Great Leaders Know They’re Not Perfect

It’s not surprising that when executives enter a new job, they have this deep-seated feeling to try to be perfect. Research has shown over the years that employees and leaders spend too much time attempting to appear flawless. Yet, great leaders know they are not perfect and they don’t act like they are. There are, however, some common misconceptions that can creep into their personality:

“I Have To Be Perfect”

Many driven executives waste their time and energy trying to appear perfect. They struggle to accept their flaws for fear of being viewed as inferior. Mistakes are part of being human, and if you put too much pressure on yourself too much, you could be hindering your productivity. The greatest leaders know they are flawed and also accept the fact that other people can make mistakes. Owning up to your imperfections helps you build trust with your employees. Don’t hide your flaws, own up to them and then work towards fixing them instead of hiding.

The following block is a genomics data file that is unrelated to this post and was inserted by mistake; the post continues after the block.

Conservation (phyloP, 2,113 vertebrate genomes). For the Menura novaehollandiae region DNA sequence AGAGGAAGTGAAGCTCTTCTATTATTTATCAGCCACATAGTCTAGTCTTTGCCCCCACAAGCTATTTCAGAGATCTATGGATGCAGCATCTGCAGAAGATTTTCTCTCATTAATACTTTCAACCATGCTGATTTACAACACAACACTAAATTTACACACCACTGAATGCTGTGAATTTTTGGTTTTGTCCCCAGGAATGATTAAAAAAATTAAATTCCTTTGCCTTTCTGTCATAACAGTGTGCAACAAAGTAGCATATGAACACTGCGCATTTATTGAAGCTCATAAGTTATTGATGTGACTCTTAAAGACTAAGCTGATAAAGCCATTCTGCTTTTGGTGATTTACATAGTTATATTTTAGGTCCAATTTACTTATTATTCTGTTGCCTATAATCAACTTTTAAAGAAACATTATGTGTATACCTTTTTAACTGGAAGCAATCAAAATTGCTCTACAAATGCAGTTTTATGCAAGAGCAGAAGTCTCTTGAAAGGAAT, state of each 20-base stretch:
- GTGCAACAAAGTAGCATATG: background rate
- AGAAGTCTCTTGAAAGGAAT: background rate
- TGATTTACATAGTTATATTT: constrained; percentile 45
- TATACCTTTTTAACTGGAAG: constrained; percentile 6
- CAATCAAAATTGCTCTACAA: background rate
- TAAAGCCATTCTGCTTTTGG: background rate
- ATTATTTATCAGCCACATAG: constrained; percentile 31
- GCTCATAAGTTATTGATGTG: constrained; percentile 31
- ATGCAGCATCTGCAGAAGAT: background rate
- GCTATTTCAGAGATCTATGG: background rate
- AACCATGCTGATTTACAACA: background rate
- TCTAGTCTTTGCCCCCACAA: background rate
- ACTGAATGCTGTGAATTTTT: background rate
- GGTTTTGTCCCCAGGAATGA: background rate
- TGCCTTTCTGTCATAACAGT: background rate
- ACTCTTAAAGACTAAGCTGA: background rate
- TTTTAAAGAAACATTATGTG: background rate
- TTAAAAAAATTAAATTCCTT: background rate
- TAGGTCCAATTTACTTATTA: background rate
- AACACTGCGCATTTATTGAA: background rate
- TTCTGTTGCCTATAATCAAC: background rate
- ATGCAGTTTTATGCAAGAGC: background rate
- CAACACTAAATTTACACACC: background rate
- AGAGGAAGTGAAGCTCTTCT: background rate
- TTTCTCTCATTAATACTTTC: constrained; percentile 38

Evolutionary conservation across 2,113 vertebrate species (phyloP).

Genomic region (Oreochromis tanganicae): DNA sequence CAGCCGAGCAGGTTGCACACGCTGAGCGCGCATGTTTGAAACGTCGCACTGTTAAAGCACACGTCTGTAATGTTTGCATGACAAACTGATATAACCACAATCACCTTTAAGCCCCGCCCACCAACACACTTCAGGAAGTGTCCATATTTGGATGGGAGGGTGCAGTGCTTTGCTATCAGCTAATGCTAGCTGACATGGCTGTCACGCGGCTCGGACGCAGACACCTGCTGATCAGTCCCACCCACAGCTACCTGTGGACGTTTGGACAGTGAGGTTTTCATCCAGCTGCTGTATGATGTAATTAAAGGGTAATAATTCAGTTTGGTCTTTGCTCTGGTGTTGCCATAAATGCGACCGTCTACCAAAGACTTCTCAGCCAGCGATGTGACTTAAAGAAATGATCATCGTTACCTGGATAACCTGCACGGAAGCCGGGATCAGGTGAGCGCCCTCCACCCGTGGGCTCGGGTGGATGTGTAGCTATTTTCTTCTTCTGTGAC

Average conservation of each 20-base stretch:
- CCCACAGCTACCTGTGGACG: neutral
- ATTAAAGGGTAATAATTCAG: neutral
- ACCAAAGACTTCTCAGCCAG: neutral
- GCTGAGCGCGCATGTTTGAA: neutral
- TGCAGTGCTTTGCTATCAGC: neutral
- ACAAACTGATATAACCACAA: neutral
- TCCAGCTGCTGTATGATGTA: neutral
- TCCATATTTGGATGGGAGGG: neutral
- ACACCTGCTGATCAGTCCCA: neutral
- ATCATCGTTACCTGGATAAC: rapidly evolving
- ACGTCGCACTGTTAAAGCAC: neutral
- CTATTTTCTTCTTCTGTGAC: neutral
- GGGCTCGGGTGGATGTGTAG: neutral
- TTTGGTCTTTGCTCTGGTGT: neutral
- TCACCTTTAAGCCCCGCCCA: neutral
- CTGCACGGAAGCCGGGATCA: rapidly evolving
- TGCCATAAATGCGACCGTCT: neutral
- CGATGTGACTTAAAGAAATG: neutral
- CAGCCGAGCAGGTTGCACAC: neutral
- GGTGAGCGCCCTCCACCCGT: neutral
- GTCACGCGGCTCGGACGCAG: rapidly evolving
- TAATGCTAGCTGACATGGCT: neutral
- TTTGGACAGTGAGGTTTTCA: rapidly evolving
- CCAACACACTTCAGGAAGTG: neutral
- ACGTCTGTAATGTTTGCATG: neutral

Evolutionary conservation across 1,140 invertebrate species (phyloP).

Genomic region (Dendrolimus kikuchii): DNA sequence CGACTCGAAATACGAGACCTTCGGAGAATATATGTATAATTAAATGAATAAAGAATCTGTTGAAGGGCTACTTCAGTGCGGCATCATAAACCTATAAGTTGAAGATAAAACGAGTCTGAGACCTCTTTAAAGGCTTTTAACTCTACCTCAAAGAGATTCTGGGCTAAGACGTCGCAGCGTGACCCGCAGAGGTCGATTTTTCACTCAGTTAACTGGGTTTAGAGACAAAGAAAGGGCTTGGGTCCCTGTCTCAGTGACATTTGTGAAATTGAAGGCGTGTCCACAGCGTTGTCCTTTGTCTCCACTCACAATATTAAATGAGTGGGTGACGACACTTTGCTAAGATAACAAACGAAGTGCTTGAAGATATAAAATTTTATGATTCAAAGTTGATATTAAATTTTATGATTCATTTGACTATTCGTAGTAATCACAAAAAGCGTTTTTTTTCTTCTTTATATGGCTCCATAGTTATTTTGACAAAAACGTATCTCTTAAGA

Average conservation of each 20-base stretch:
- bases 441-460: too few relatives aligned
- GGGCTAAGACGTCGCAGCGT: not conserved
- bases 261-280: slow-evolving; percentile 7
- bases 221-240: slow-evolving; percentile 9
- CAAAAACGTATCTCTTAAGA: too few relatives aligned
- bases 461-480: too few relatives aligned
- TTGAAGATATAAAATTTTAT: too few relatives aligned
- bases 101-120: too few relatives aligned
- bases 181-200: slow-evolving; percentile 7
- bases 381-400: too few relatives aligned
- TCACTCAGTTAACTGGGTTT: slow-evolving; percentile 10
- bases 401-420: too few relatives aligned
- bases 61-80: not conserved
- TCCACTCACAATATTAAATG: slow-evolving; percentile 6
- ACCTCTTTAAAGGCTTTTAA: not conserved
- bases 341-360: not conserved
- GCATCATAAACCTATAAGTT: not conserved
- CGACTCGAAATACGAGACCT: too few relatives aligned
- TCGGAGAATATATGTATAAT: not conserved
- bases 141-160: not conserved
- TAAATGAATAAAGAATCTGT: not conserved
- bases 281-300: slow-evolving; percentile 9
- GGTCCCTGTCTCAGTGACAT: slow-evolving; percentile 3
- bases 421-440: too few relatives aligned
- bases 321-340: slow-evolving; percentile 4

“I Have To Be 100% Fair.”

Employees expect to be overlooked when it comes to performance evaluation, whether it is about promotional pay or access to newer opportunities. In such cases, leaders are expected to be fair. However, even though all people should be treated equally, this does not mean all jobs should be treated equally.

“I Have To Be Accessible 24/7.”

No matter how much time leaders give to their business, they feel it’s not enough. It is important that you devote time to your business and to your followers, but that does not mean you do not leave any time for yourself. Part of being a leader is helping your followers stand on their own two feet without your help. Set boundaries that will be beneficial for you and your team. Let your followers know that you will be there for them and will be willing to help them find a solution to their problems. Just be sure to give them some time to figure out things for themselves.